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The sandstone petrography of sample suites from four sites spanning the Rurikfjellet (Hauterivian) to Carolinefjellet (Aptian–Albian) formations in central Spitsbergen was investigated. The sandstones show a distinct stepwise shift in composition from quartz arenites to sublitharenites and lithic arenites, typically within the upper part of the Helvetiafjellet Formation. This shift is related to the introduction of 10 - 25 % (grain %) plagioclase grains and volcanic lithics, and a notable increase in basement and sedimentary lithics. Quartz grain character also changes, and grain shapes become more varied. The shift is also associated with the transgressive arrival of marine sediments in the area, and the introduction of sands from the east-northeast by shore-parallel transport. Regional regression and subsequent transgression, and the change in sandstone composition is attributed to the development of the High Arctic Large Igneous Province in the region. The relative constancy of sand composition and volume of volcanic detritus within the Carolinefjellet Formation suggests long term (≈ 20 M) stability of the sediment system and a large volcanic source area, consistent with LIP (Large Igneous Province) derivation, along with significant exposure of basement rocks. Sample spacing and sediment recycling and mixing do not allow detection of events that would have changed sandstone composition that were less than ≈ 1 M duration. Preservation of significant amounts of plagioclase in a sediment-starved shelf can be explained by relatively cold climatic conditions.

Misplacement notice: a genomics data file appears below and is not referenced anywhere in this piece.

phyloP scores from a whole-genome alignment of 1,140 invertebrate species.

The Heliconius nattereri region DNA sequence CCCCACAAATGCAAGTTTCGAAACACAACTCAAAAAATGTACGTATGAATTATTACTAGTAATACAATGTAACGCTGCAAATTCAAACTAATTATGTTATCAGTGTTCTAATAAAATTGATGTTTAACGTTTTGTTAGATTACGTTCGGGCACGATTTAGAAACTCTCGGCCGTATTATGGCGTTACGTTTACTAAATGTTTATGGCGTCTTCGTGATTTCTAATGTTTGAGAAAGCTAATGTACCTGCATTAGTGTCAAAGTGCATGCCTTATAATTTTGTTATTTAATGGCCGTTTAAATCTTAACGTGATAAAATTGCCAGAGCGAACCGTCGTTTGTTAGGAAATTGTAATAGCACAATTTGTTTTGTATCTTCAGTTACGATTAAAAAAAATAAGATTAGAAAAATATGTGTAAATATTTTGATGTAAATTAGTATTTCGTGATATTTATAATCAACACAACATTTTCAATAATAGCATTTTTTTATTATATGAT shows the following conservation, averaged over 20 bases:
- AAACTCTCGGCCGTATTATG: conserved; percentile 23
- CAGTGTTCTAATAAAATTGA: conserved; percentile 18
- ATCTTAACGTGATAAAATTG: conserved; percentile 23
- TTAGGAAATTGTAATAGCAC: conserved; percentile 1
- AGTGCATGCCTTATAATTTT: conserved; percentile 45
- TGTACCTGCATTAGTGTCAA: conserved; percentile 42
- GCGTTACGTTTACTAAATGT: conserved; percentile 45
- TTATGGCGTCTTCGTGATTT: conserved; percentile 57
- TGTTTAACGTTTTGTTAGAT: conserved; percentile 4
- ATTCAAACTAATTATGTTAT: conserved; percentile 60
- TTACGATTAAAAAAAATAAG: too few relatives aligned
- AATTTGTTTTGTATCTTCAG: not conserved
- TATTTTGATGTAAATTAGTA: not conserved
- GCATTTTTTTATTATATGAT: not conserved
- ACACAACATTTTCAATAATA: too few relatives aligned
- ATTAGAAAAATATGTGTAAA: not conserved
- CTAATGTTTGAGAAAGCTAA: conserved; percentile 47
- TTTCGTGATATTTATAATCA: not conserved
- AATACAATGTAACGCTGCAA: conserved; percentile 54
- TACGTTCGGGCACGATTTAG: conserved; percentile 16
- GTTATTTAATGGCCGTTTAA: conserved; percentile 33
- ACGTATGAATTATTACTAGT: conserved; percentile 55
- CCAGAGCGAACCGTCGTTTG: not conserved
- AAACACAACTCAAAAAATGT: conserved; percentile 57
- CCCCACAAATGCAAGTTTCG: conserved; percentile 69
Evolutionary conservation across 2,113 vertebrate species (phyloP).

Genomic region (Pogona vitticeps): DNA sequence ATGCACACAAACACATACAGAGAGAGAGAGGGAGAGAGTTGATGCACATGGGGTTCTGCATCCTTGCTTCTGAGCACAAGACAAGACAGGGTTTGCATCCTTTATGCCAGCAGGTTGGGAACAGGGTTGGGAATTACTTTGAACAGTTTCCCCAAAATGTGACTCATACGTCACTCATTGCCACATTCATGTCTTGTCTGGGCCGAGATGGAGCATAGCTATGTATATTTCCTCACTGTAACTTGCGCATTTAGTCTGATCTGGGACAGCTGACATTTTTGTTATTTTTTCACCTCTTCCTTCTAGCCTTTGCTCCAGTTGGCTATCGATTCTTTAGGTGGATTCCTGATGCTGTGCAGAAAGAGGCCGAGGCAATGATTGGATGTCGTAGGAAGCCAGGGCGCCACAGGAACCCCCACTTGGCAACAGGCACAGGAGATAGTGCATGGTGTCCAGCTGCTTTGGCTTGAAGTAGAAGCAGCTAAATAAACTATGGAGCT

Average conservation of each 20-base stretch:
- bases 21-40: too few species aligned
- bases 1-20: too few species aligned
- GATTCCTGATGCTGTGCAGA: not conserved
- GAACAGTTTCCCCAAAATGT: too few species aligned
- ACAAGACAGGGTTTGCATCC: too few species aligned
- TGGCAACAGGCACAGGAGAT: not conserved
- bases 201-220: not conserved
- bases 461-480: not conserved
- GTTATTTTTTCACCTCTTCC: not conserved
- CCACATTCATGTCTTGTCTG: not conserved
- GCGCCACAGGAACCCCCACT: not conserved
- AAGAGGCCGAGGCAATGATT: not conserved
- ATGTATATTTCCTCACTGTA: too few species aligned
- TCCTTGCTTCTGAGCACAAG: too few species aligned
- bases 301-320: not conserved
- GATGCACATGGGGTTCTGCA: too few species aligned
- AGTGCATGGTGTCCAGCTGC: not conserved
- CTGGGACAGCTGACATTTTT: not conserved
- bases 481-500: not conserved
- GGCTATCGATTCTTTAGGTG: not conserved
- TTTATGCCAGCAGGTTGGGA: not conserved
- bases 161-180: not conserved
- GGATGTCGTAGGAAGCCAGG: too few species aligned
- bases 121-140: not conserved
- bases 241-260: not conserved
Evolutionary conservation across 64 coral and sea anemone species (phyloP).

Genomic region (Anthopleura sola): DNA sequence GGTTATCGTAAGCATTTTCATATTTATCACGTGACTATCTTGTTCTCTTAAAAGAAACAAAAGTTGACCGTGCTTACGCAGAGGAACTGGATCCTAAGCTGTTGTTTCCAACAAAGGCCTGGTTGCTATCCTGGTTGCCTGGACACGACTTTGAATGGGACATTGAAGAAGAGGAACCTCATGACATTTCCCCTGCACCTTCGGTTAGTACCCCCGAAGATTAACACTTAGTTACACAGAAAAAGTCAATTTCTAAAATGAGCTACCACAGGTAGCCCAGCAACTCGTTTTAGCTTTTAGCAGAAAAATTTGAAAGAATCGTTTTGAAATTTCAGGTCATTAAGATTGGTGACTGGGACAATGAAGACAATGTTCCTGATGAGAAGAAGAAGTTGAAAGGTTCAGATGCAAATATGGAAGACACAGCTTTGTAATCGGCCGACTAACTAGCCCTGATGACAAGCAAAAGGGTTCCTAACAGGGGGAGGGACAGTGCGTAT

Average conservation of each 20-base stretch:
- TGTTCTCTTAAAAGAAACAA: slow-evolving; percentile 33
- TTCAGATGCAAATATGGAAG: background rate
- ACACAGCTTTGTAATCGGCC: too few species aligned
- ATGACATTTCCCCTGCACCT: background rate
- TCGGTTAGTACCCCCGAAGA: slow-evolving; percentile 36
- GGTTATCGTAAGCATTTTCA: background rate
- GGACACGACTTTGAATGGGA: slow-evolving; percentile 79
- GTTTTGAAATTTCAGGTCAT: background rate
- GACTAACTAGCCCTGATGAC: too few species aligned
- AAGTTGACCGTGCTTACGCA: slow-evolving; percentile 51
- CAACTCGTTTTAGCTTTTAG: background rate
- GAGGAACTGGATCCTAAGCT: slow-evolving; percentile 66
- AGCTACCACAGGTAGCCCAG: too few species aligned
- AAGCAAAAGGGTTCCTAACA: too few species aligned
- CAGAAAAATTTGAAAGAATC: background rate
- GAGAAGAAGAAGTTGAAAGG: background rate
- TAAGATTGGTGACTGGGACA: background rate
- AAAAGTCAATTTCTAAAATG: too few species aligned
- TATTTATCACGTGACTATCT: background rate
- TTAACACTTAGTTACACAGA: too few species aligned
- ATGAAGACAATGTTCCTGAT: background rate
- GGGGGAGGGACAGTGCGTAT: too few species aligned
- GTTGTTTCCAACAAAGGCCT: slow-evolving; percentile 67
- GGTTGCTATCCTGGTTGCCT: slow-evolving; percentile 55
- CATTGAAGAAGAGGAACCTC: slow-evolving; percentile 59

© 2004 The Author(s). Published by Taylor & Francis. This is an Open Access article distributed under the terms of the Creative Commons Attribution License (, which permits unrestricted use, distribution, and reproduction in any medium, provided the original work is properly cited.

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